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How to be a more resilient service designer

Last week, I turned to Twitter for help. I needed some tips on how to cope with some of the stress I was facing at work. I guessed that the challenges I was facing were pretty common to those faced by service designers.

Service designers! How do you cope with the stress of feeling out of control/your depth, when you are constantly trying to breakdown the boundaries between team, departments and organisations?

— Benjy Stanton (@benjystanton) February 14, 2019

I got an amazing response, and I recommend you take a look at the entire thread, but I've tried to condense the tips into this blog post.

Tips for being a resilient service designer

Buddy up

Find a buddy. Don’t say “yes” to the work if you don’t/won’t have one. You need someone who “gets it” (awful phrase I know), is working in the same context, who you can chew the fat and - yes - vent with

— Sophie Dennis (@sophiedennis) February 14, 2019

Talk to others outside of work

Build relationships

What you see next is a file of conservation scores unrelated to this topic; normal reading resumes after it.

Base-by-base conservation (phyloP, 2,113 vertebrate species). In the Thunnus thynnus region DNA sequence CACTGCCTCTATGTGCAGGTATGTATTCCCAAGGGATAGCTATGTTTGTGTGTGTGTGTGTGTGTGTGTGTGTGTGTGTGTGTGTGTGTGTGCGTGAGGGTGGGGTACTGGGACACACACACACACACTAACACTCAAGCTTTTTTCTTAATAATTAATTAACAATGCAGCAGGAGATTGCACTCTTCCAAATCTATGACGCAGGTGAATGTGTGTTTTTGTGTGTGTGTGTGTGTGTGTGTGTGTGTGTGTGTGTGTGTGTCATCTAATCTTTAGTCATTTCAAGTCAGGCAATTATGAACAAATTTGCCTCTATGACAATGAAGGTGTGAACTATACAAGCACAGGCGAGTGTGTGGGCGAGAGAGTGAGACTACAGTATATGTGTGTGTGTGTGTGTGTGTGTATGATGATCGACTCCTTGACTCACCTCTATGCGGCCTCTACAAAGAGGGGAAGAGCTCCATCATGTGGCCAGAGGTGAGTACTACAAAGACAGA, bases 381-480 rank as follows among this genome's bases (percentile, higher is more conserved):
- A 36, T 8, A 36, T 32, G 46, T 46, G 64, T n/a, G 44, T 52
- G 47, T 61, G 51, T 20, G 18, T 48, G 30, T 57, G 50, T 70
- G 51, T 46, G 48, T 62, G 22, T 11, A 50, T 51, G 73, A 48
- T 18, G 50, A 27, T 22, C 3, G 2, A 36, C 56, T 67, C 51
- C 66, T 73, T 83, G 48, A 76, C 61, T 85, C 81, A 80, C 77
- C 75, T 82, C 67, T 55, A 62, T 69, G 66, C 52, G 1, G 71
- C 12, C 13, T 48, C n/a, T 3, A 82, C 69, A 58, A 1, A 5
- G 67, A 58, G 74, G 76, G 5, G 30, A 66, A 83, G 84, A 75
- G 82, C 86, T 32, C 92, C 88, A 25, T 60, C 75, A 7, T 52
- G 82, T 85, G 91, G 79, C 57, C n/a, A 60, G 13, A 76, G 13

I’m also big into not thinking about breaking down silos but focusing on building networks of interest. It’s more of a strength based perspective.

Also remember that change needs time. I’ve learned patience over the last ten years of working in and around gov.

— rufflemuffin (@rufflemuffin) February 15, 2019

Remember it's a long game

Visualise your problems

I like to frame these big challenges by breaking them down into smaller problems with rough odds of success in my head. Knowing how hard a problem is, relative to others, makes it less stressful to fail. Then I say, “I tried my best, but that was always going to be a long shot”

— Harry Vos (@vosageroll) February 15, 2019

Switch off

Zoom out

It can be hard at times for sure. Reminding myself of the context and purpose of the service, and the outcomes we want for people as a result of the work. Going for a walk. Zooming out. Talking it over with someone not involved.

— (((Nic Price))) (@nicprice) February 14, 2019

Keep going

Further reading

Thanks

Thanks to everyone who helped (apologies if I forgot anyone).